Heart Hospital team has nine EPs who are
experts in the various arrhythmia treatment
options, including the next generation of
Electrophysiologists at Ohio State's Ross
Heart Hospital use the new Stereotaxis
Magnetic Navigation System technology to
perform cardiac ablations. The system's
computer-guided functionality allows the
physician to better control the motion of
the catheter as it is navigated to the heart.
catheter-based care: Stereotaxis Magnetic
Navigation System, which uses magnet-guided
catheters to provide precise control not found
in other equipment for treating arrhythmias.
PROGRAM OF INTEREST
Electrophysiology
Electrophysiology Program Steering Team - (from left): Ashish Gangasani, MD;
Ralph Augostini, MD; Emile Daoud, MD; Mahmoud Houmsse, MD; Steven
Kalbfleisch, MD; Macy Smith, MD; Raul Weiss, MD; David Hart, MD; Doron
Menachemi, MD.
34 Ohio State University Medical Center
Shown in one of the state-of-the-art electrophysiology labs at Ohio State's Ross Heart Hospital are electrophysiologists Emile Daoud, MD (left), and Steven Kalbfleisch, MD (right).
The Electrophysiology Program at Ohio State’s Ross Heart
Hospital offers a full range of medical and catheter-based
treatments for cardiac arrhythmia, an abnormal rhythm of the
heart that can cause it to pump less effectively and lead to
problems with heart chamber contractions. An arrhythmia
occurs when the heart beats too fast, beats too slowly or skips
beats because its electrical impulses become disjointed or disorganized. Some arrhythmias may barely cause symptoms,
but others can result in such complications as fainting, stroke
or cardiac arrest.
Electrophysiologists (EPs) – cardiologists who treat electrical
malfunctions of the heart – use sophisticated technology and
equipment to identify and destroy, or ablate, heart tissue
responsible for arrhythmias. The Ross Heart Hospital team
has nine EPs who are experts in the various arrhythmia treatment options, including the next generation of catheter-based
care: Stereotaxis Magnetic Navigation System, which uses
magnet-guided catheters to provide precise control not found
in other equipment for treating arrhythmias.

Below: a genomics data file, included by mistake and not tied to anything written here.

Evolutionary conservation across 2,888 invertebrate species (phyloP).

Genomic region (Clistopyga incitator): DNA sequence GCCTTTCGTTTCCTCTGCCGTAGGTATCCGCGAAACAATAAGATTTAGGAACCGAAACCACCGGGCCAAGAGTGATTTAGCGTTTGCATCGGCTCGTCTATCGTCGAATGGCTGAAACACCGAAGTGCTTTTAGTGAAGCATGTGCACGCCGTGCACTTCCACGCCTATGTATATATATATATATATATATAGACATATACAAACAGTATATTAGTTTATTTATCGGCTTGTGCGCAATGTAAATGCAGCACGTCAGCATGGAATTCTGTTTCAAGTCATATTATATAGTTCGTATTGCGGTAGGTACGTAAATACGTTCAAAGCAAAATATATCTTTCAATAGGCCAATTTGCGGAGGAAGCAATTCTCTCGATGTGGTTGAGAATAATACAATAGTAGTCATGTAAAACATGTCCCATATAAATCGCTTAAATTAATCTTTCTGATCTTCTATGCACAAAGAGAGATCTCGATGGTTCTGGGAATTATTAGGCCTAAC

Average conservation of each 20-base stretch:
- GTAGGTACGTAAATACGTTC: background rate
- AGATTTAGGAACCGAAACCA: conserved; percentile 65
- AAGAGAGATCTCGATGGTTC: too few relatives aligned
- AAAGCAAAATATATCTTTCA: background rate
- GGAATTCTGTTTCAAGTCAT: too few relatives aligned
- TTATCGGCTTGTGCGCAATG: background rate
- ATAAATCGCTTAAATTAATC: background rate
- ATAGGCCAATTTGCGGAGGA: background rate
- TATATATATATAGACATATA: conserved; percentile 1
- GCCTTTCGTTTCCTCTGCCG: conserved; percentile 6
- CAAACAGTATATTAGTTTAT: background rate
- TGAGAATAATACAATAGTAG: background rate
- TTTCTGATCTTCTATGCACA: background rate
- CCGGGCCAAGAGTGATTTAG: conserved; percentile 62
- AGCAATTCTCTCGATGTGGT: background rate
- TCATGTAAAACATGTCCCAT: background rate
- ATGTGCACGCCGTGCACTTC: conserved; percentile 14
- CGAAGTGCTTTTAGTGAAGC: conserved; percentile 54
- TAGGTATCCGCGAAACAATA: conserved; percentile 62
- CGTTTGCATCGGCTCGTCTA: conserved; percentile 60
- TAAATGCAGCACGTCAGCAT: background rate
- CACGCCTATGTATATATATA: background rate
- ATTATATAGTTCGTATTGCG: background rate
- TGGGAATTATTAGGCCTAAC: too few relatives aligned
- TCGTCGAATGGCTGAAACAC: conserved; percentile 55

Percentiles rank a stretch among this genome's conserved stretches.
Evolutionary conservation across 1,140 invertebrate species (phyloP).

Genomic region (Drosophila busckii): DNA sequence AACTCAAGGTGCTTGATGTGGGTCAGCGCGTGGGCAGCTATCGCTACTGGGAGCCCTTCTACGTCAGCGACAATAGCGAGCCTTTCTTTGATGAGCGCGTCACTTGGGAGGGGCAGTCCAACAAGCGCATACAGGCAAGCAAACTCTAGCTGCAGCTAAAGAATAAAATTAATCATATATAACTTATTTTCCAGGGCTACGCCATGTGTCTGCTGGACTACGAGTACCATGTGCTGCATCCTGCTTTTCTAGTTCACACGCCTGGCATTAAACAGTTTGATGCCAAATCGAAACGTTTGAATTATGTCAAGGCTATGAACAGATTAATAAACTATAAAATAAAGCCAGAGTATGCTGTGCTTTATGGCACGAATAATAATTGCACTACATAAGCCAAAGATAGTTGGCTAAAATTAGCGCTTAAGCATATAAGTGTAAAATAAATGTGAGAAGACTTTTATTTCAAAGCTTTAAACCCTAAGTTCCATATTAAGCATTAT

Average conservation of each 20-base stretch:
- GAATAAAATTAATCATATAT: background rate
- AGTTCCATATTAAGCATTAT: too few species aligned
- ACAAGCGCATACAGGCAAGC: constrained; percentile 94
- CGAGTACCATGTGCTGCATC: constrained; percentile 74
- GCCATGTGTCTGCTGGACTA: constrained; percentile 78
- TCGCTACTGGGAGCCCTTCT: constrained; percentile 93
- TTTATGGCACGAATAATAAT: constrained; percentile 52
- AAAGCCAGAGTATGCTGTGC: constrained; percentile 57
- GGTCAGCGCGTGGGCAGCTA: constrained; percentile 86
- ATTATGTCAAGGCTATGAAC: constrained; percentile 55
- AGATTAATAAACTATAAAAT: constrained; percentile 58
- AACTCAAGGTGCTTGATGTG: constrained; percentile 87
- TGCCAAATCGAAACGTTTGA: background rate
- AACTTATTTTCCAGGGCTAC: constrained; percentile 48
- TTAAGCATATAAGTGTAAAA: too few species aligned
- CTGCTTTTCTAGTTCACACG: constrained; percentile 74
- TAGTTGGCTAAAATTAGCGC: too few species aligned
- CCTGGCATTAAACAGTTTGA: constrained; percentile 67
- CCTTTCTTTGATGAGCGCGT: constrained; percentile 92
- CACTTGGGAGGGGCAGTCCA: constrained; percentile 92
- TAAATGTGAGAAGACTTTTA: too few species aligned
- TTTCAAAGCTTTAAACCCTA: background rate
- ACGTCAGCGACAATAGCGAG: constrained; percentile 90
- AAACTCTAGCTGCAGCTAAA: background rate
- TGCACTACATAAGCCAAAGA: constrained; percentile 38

Electrophysiologist Emile Daoud, MD, says patients benefit
from this technique by having a quicker, safer procedure. And
afterward, he adds, many patients no longer require medication
for heart rhythm problems.
Program highlights of 2006:
• Five electrophysiologists were recruited to bolster arrhythmia
treatment capabilities.
• Approximately 120 new staff – including nurses, technicians,
researchers and administrators – were hired to support the
expanded team of electrophysiology physicians.
• Multidisciplinary specialty clinics were established for Atrial
Fibrillation and Genetic Arrhythmias.
• An electrophysiology research section was established in
Ohio State’s Davis Heart and Lung Research Institute with
the addition of five electrophysiology research nurses.
• The Electrophysiology Program has more than 25 research
protocols.
• The program structured an electrophysiology floor with specially trained staff to tend to the treatment of patients with
arrhythmias. It also designed a 24-hour consultative service.
• Two additional invasive electrophysiology labs were established along with the Stereotaxis Magnetic Navigation
System, thus providing a total of five invasive electrophysiology laboratories.
• The program extended its electrophysiology fellowship from
one to two years and from one to two trainees per year.
2007 Research Report 35
esearc
Current NIH PROGRAM PROJECT GRANTS, CENTER GRANTS
AND LARGE MULTIPROJECT GRANTS IN 2006
Program Project Grants (PPGs) and Center Grants
from the National Institutes of Health are among the
largest and most prestigious funding awards in
biomedical research. Headed by a lead investigator,
these multimillion dollar grants comprise several
individual projects, each equivalent to an NIH R01
grant and led by a co-investigator. This enables several
investigators to work together toward a common